Many people might think that 5 dogs would be too many, but that number seemed to work as we had 2 large hunting dogs (Sis and Jack), 2 small outside dogs for varmint control (Susie and Tuffy), and Champ whose sole purpose in life had become keeping our savings account from growing above the limit insured by the FDIC. I look back fondly on these BCH years (Before Coon Hunting).

I don’t know how John developed an interest in hunting raccoons. He had gone a few times with a neighbor many years ago, but it didn’t seem to pique his interest. He was a hard core upland bird hunter for many years who developed an interest in waterfowl hunting or an obsession with decoys or both, but coon hunting never seemed to be his thing. At any rate, he started talking about getting a coon dog, and he is nothing if not persistent. However, I am just as determined and kept telling him that we absolutely could not get another dog. I was putting my foot down. That’s how Penny became dog #6, and our first pet with a disability. It didn’t take long to discover she was deaf. Unfortunately, a deaf dog is at a distinct disadvantage when navigating traffic, so we lost her after only 18 months.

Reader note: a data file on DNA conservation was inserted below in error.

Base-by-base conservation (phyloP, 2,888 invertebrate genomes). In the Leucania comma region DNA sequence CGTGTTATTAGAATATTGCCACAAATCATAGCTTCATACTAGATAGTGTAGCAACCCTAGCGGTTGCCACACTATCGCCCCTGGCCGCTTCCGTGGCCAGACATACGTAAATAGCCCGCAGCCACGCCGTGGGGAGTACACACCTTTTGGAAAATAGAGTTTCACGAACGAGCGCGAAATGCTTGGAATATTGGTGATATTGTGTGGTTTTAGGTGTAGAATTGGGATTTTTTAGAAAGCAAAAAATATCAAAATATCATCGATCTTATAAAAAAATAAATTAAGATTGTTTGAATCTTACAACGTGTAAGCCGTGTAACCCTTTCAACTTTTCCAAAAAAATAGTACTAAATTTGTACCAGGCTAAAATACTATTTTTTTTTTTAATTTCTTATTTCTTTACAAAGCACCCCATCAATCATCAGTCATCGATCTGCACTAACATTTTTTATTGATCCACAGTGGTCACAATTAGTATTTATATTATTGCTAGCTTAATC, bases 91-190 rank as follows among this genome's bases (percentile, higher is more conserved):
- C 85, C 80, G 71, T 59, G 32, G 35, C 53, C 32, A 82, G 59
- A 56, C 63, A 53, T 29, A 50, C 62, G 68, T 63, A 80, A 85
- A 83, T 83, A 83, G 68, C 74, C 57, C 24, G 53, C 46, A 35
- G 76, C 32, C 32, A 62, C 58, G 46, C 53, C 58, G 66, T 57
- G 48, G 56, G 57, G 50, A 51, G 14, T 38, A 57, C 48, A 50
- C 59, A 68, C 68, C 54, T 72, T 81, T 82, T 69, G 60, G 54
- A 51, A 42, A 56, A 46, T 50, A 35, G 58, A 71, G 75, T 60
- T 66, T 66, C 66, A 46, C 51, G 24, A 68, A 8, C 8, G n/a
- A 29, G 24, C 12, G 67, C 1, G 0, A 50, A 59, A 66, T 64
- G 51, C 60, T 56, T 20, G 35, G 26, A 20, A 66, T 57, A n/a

I tried to convince John this was a sign, but he immediately started negotiating with Penny’s former owner to acquire Penny’s brother, Razor. I kept insisting, “No more dogs” right up until he left to go pick him up. I have to admit that the difference between 5 and 6 dogs really wasn’t all that discernible since he wasn’t loose in the yard. Razor’s penchant for disappearing for long periods of time necessitated his incarceration in a pen, so he was never underfoot. However, he also wasn’t much of a coon hound. He would do some of the right things, but he just couldn’t seem to put a coon up in a tree, and John became convinced that the only remedy was to find some older, more experienced dogs to take along to teach him. He called a hunting buddy in Wisconsin who has even more dogs (and less sense) than John to see if he could bring some of his dogs down here. That’s when I learned there are people who, for a fee, will transport dogs anywhere you need them to go. I put my foot down and said absolutely no way was he getting two more dogs delivered from Wisconsin! That’s how Nicki and Barney became dogs #7 and #8. They are also penned up with Razor, and most of the time I try to pretend they aren’t out there, so in my mind we only have 5 dogs, and that’s all we’ll ever have. I’m putting my foot down!

How to Poison a Dog

Monday, February 8th, 2010

I hope I don’t have to start every post with a disclaimer, but I want to make it clear that we would never intentionally poison a dog.  If you look in the yard, that would be obvious since we have 8 of them. In fact, if you want to get rid of one, just call John.  He’ll probably adopt it!  However, most of the events that will provide grist for this blog mill will be, or were caused, inadvertently.  With that said, I’m sure you are wondering, how do you poison a dog.